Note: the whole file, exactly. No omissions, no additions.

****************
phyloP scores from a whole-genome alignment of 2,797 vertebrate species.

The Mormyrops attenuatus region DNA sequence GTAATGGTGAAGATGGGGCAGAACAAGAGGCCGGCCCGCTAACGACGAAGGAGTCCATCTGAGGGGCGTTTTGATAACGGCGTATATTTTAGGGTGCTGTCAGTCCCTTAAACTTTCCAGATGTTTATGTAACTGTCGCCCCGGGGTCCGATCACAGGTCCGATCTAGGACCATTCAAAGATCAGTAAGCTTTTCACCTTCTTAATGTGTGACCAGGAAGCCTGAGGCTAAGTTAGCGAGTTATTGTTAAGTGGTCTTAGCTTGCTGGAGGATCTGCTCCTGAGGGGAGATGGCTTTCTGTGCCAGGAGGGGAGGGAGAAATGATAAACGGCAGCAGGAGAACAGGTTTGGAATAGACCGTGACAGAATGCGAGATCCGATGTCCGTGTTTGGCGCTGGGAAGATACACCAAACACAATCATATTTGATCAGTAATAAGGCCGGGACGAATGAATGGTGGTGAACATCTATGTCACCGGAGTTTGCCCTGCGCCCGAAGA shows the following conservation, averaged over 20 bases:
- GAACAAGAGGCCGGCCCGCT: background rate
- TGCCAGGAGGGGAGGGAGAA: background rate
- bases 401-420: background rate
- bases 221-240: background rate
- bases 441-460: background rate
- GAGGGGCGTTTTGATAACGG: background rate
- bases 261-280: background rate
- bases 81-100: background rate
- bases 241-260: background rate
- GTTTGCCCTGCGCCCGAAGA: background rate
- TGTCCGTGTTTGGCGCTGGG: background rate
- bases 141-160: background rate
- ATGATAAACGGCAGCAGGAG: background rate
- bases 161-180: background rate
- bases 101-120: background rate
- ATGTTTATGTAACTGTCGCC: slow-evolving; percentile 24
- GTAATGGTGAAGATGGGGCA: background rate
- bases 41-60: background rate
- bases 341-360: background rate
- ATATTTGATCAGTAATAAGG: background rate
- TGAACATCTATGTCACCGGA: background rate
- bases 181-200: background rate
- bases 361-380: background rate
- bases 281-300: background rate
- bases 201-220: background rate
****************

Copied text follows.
phyloP scores from a whole-genome alignment of 2,797 vertebrate species.

The Mormyrops attenuatus region DNA sequence GTAATGGTGAAGATGGGGCAGAACAAGAGGCCGGCCCGCTAACGACGAAGGAGTCCATCTGAGGGGCGTTTTGATAACGGCGTATATTTTAGGGTGCTGTCAGTCCCTTAAACTTTCCAGATGTTTATGTAACTGTCGCCCCGGGGTCCGATCACAGGTCCGATCTAGGACCATTCAAAGATCAGTAAGCTTTTCACCTTCTTAATGTGTGACCAGGAAGCCTGAGGCTAAGTTAGCGAGTTATTGTTAAGTGGTCTTAGCTTGCTGGAGGATCTGCTCCTGAGGGGAGATGGCTTTCTGTGCCAGGAGGGGAGGGAGAAATGATAAACGGCAGCAGGAGAACAGGTTTGGAATAGACCGTGACAGAATGCGAGATCCGATGTCCGTGTTTGGCGCTGGGAAGATACACCAAACACAATCATATTTGATCAGTAATAAGGCCGGGACGAATGAATGGTGGTGAACATCTATGTCACCGGAGTTTGCCCTGCGCCCGAAGA shows the following conservation, averaged over 20 bases:
- GAACAAGAGGCCGGCCCGCT: background rate
- TGCCAGGAGGGGAGGGAGAA: background rate
- bases 401-420: background rate
- bases 221-240: background rate
- bases 441-460: background rate
- GAGGGGCGTTTTGATAACGG: background rate
- bases 261-280: background rate
- bases 81-100: background rate
- bases 241-260: background rate
- GTTTGCCCTGCGCCCGAAGA: background rate
- TGTCCGTGTTTGGCGCTGGG: background rate
- bases 141-160: background rate
- ATGATAAACGGCAGCAGGAG: background rate
- bases 161-180: background rate
- bases 101-120: background rate
- ATGTTTATGTAACTGTCGCC: slow-evolving; percentile 24
- GTAATGGTGAAGATGGGGCA: background rate
- bases 41-60: background rate
- bases 341-360: background rate
- ATATTTGATCAGTAATAAGG: background rate
- TGAACATCTATGTCACCGGA: background rate
- bases 181-200: background rate
- bases 361-380: background rate
- bases 281-300: background rate
- bases 201-220: background rate